Egnor: Our mental life is a composite of abilities — arousal, sensation, perception, locomotion, reason, etc., and these abilities appear to subsist in modified form despite dramatic changes in the body and brain.
The problem with Riach’s view is that the final level of complexity is immaterial and the computer is just not going there.
Mark Solms clearly assumes, in his Psychology Today column, that the mind is just what the brain does. But that’s precisely the claim that the very existence of consciousness clouds.
Bernardo Kastrup: I certainly believe in consciousness after death. I believe that our core subjectivity, that implicit, innate sense of “I”-ness, remains undifferentiated. That’s the reason you still think you are the same person you were when you were five years old even though everything about you has changed.
Earlier, Frankish explained that Dennett accounts for consciousness as “a temporary level of organisation—a ‘virtual system’—that we create for ourselves through certain learned habits of self-stimulation.” But what are the concepts “we,” “ourselves,” and “self-” even doing in this discussion? If consciousness is an illusion, these concepts are illusions that cannot create anything.
Kastrup, a philosopher and computer scientist, does not accept a Darwinian account of the evolution of consciousness and is is also sympathetic to the basic intuitions behind the idea that there is design in nature (intelligent design theory).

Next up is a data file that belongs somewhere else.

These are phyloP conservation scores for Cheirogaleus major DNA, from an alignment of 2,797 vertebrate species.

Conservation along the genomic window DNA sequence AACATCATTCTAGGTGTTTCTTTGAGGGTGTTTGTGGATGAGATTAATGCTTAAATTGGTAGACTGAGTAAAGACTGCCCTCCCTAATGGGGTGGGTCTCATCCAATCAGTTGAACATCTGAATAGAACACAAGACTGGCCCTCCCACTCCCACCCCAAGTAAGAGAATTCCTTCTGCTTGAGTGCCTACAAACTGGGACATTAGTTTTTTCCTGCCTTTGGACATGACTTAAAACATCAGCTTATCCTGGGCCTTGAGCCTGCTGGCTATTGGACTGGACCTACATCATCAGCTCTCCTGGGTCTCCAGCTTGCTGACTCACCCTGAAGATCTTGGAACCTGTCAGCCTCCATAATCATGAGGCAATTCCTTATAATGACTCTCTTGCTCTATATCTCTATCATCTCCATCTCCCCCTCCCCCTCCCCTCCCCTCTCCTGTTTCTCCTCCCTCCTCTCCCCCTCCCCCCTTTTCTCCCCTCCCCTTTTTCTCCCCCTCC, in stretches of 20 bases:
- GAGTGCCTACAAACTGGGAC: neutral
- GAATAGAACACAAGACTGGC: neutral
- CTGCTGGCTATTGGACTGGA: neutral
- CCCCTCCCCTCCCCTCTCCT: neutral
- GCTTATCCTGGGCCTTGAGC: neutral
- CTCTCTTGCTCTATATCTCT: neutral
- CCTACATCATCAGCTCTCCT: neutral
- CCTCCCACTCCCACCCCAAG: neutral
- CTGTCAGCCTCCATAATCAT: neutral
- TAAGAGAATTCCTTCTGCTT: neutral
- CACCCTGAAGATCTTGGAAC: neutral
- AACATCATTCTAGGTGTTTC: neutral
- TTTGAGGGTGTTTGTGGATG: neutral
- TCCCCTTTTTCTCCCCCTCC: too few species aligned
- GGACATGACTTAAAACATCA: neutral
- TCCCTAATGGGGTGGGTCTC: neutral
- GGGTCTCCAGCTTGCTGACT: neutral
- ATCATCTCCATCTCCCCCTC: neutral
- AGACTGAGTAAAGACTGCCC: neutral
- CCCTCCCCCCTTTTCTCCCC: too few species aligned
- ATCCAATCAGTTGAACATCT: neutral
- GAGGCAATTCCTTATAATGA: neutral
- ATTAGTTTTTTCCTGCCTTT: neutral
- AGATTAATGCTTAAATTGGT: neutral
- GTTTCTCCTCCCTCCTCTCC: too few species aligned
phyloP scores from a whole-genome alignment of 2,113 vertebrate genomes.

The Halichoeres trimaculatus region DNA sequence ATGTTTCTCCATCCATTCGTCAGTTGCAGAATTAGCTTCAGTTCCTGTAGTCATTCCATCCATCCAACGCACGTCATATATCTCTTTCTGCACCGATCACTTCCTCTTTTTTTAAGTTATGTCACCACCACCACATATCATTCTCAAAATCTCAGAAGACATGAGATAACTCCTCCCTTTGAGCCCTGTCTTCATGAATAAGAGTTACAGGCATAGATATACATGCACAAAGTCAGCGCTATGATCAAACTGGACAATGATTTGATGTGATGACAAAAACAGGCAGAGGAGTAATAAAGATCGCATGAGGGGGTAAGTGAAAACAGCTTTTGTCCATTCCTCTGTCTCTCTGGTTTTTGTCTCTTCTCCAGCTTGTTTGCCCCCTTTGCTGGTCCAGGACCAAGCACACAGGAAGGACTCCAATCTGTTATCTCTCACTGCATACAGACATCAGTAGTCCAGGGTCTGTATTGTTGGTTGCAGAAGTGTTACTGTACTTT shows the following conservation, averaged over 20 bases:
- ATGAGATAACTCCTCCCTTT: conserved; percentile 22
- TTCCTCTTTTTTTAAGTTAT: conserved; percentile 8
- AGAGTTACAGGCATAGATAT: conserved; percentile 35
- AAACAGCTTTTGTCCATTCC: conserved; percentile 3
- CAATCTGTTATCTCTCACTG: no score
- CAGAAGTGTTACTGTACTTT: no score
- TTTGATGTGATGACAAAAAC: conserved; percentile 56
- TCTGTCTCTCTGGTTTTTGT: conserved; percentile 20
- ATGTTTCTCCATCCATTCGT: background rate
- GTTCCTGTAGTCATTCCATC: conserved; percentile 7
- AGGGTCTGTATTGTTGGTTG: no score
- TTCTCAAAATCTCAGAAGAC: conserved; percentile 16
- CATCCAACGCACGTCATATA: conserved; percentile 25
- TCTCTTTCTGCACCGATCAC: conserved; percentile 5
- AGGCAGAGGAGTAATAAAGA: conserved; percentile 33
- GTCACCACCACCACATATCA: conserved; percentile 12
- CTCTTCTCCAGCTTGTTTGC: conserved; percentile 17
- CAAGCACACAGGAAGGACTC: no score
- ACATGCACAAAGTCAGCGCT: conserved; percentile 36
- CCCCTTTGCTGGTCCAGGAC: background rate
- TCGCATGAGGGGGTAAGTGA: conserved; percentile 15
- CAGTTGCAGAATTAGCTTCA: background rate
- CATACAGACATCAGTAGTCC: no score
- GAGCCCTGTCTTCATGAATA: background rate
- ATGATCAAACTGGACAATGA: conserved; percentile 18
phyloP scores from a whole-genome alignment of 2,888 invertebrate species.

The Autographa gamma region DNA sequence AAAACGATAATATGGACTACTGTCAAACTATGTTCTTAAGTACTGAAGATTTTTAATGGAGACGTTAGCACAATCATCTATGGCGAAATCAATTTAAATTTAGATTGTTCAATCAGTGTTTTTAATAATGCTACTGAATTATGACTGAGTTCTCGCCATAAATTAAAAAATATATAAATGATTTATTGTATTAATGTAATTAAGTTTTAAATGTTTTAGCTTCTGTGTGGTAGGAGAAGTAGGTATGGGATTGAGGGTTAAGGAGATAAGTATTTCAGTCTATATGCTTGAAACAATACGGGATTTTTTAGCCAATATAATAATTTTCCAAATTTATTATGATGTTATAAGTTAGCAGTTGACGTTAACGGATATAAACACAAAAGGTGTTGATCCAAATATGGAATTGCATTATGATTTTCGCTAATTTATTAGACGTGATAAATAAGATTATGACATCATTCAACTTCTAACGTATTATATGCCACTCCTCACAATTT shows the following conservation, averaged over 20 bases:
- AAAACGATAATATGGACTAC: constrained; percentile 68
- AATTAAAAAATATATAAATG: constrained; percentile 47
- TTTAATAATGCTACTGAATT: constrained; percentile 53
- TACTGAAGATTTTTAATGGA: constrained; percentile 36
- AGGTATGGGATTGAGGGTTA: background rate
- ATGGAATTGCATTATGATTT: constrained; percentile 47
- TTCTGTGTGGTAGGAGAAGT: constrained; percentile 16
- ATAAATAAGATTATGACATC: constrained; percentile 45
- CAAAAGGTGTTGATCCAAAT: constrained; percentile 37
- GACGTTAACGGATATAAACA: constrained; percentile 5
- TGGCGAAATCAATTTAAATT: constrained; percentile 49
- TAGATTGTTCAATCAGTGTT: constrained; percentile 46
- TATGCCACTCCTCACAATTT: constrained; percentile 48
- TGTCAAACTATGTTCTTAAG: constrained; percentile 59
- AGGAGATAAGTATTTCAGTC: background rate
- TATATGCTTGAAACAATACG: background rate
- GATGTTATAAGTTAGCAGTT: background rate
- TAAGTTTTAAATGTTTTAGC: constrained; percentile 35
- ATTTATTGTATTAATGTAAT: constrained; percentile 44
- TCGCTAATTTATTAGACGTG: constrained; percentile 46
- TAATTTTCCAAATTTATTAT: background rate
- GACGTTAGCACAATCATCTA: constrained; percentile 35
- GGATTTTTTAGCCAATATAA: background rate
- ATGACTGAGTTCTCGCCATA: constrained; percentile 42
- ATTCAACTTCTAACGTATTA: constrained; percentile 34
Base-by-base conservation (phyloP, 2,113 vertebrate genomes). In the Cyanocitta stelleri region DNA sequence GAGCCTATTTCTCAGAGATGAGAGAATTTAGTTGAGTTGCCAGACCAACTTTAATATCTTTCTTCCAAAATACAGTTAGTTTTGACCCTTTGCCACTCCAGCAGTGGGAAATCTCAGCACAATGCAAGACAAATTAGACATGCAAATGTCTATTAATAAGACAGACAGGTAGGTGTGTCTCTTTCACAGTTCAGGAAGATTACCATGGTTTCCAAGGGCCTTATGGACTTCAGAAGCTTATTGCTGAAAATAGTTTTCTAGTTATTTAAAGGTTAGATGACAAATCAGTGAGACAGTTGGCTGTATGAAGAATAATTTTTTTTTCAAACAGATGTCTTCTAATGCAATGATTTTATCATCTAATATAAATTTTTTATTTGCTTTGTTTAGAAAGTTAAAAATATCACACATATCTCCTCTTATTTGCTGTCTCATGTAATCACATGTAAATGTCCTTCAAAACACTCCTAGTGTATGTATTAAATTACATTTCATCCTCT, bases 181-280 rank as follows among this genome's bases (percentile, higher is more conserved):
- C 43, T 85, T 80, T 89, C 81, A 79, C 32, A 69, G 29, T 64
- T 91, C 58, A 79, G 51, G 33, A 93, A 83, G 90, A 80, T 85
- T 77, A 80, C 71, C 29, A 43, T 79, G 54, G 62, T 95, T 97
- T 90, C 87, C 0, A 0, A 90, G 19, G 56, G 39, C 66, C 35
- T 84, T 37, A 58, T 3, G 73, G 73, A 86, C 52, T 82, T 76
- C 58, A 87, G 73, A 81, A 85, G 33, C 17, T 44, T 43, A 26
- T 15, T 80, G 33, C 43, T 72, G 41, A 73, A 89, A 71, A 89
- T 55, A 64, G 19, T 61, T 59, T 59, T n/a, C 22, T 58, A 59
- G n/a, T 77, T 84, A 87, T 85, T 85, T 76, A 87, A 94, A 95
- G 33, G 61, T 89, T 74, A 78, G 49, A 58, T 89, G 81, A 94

In this Part 3, physicalist arguments are debunked.
Inspiring Philosophy: There is no greater problem for materialists and physicalists that trying to explain how the brain could create consciousness. This video argues the hard problem implies the mind cannot reduce to matter.
MMN: “In particular, Tyler points out that “interrogacy,” the ability to formulate questions, “seems unique to a conscious mind.” Yet, he notes, it has not so far been investigated …”
The mystery of consciousness includes our constant awareness of both of these statuses, I and me.
Expect more crazy. Salad is murder, did you know? That time of year.
But wait, say others, the hard problem of consciousness is not so easily dismissed.
If consciousness is intrinsic to the nature of the universe, to say that consciousness evolved would be like saying that photons evolved: “The photon has the characteristics it does in order to maximize its chances of survival and passing on its genes.” Um, let’s go back to the top of the page, shall we? …
Egnor tells us that Tam Hunt offers some good ideas at Scientific American but his dismissal of objectivity is cause for concern.
Kastrup, as readers will see, hasn’t a whole lot of patience with Coyne. One can only wonder why. 😉